18-wheelers play a significant role in transporting goods and materials across the roads and highways of Georgia. Unfortunately, their job can quickly become your worst fear the moment the 53-feet long trailer crosses the median and into your lane. Accidents involving big rig trucks are much different than crashes with a passenger automobile, SUV, or light duty truck. We’ll review the differences and complications that could arise when a passenger vehicle collides with an 18-wheeler.
There Are Different Standards for Commercial Drivers
Commercial Driver’s License (CDL) holders, such as truck drivers, are held to a higher standard when operating on public roads, according to the Federal Motor Carrier Safety Administration (FMCSA). Commercial truck drivers are required to obtain CDLs through their home states, and special endorsements may be required for the operation of trucks with double or triple trailers, trucks with tanks, or trucks carrying hazardous materials.
The FMCSA also has higher standards for state testing and licensing of these drivers. Besides, drivers of big rig trucks must adhere to strict regulations that govern:
- Hours of service
- Drug and alcohol testing
- Cell phone use
Big-Rig Truck Crashes Result in More Severe Injuries
Commercial trucks can weigh up to 80,000 pounds. An 18-wheeler’s weight often means that injuries to those involved in crashes are far more severe. Drivers and other occupants of passenger vehicles involved in collisions with 18-wheelers commonly experience potentially life-altering injuries, such as:
- Neck injuries
- Back injuries
- Whiplash injuries
- Broken bones
- Rib and torso injuries
- Head injuries
- Traumatic brain injuries
- Spinal cord injuries
- Internal organ injuries
- Burn injuries
The enormous size and weight of commercial trucks also increase the likelihood of a collision being fatal.
18-Wheeler Accidents Involve More Liable Parties
The trucking company, or carrier, may be legally responsible for the truck driver’s actions, as well as the safety of the trucks it owns. In addition to a truck driver and the carrier, several other parties may be liable for a truck accident. Other liable parties may include:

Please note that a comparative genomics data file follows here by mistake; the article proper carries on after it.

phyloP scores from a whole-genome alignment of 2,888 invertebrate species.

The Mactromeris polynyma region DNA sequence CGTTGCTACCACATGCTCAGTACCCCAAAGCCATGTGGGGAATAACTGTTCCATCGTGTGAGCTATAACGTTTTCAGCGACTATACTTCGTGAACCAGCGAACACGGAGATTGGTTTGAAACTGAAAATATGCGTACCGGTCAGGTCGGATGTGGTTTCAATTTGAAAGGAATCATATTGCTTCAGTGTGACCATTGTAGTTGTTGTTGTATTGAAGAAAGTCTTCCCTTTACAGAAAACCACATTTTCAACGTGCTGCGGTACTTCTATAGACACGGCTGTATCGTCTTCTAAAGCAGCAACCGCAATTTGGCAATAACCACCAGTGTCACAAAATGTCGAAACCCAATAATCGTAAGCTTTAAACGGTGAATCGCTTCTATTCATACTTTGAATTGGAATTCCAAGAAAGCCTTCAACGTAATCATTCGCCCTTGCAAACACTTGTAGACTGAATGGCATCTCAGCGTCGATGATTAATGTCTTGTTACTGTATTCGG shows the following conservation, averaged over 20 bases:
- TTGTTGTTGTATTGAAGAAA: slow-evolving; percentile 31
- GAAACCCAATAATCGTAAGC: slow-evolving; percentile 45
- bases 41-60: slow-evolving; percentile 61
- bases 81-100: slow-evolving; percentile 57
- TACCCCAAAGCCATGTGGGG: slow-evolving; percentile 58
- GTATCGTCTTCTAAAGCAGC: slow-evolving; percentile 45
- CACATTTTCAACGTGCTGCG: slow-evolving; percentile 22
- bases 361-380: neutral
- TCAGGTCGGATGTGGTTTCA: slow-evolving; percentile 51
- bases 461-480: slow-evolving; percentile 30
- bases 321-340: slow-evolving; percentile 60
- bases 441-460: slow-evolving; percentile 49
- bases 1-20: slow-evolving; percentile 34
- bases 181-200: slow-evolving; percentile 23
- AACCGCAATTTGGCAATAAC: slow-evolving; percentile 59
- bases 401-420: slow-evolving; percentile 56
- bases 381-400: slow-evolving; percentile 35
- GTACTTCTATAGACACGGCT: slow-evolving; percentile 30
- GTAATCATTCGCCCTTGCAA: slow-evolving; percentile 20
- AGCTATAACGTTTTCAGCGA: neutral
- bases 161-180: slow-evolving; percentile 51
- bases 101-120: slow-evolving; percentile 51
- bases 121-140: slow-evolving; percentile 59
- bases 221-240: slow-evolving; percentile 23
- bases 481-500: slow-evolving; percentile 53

- The manufacturer of the truck and its parts
- Vendors providing services to the carrier
- The owner of the cargo
- A local government or contractors responsible for highway design or maintenance
Your truck accident will likely require an independent crash investigation to determine who’s responsible for your injuries and other losses.
Evidence Requirements are Different for Truck Crash Cases
Since commercial trucking companies usually have high-powered attorneys of their own, evidence will be your best friend. Types of evidence that would enhance your case include:
- Pictures of the scene from as many vantage points as possible
- A police report
- Cell phone records (which will help determine if a driver was distracted at the time of the crash)
- The driver’s qualification file and training file
- Hours of service documentation
- Truck inspection records
- Maintenance records
- Drug screening records
- Downloads of onboard systems
- Delivery documents
- Dispatch instructions
- Weight tickets
Our personal injury attorneys will collect the evidence necessary to hold the responsible party liable for your injuries.
How long does a commercial truck accident lawsuit take?
A commercial vehicle accident lawsuit can take between 12 and 18 months to settle. The time it takes to settle a case may vary depending on the complexities of your case. The team at Dermer Appel Ruder is committed to fighting for what you deserve in Alpharetta, Duluth, Dunwoody, Gwinnett, Johns Creek, Peachtree Corners & Roswell, Georgia. Discuss your legal options with us during a free consultation. Call us at (404) 458-0977 or fill out our online contact form today.